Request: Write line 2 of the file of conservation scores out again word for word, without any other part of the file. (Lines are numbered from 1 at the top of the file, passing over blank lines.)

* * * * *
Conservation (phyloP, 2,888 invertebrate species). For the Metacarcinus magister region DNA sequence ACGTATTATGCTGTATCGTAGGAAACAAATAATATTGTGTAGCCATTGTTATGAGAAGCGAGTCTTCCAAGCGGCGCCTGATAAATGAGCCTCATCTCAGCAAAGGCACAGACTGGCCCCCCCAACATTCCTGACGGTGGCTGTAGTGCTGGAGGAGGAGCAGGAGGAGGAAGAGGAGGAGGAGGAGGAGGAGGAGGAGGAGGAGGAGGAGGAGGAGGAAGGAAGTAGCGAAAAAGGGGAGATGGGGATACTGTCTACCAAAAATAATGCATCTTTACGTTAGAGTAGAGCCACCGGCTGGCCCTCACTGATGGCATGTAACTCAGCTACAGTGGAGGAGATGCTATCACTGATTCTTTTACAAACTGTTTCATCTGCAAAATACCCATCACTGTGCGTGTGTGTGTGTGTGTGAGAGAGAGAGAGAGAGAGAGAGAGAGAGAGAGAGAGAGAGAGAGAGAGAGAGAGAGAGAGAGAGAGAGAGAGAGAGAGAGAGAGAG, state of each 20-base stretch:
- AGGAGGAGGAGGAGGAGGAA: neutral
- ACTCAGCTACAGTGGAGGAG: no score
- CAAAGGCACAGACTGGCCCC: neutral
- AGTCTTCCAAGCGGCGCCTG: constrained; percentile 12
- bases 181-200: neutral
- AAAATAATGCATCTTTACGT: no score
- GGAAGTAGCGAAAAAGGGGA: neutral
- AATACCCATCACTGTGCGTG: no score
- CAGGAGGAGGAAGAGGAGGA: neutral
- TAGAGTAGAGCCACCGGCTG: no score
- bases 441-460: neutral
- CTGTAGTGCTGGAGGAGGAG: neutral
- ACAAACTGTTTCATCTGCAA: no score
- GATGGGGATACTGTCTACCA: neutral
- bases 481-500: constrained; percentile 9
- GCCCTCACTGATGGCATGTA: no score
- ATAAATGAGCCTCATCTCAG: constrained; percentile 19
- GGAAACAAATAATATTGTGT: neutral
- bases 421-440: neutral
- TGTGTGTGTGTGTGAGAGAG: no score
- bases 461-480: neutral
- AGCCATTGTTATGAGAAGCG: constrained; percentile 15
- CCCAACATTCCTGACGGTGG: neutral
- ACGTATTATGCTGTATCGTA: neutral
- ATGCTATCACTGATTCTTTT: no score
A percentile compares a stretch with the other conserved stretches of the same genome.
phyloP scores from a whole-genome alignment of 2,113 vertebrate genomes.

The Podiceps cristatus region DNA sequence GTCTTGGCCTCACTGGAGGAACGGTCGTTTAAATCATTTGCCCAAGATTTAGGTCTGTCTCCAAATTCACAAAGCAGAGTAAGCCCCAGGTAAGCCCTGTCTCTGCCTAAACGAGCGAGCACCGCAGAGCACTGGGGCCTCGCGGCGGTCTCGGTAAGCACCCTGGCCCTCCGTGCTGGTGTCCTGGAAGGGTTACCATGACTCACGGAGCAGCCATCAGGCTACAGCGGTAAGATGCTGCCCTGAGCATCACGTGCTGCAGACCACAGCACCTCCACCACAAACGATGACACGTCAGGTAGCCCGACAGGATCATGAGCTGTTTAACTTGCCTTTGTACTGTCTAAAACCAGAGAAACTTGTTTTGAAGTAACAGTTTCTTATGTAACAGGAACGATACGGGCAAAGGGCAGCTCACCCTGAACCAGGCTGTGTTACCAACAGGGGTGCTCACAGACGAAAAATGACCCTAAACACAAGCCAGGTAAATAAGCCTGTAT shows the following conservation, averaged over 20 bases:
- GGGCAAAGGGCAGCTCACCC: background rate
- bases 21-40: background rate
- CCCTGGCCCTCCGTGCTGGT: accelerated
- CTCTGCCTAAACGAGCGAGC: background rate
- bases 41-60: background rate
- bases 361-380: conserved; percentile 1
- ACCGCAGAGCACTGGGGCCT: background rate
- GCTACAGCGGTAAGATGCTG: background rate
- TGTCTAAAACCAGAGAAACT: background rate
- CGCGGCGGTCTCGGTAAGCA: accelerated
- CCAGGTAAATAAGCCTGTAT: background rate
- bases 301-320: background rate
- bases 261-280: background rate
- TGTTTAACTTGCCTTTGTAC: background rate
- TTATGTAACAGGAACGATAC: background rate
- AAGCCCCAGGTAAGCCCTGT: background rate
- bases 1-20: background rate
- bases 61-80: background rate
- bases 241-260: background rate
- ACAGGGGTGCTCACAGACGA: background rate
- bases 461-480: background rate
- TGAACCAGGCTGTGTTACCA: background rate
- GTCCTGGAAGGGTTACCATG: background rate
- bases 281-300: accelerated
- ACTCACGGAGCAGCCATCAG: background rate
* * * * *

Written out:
- AGGAGGAGGAGGAGGAGGAA: neutral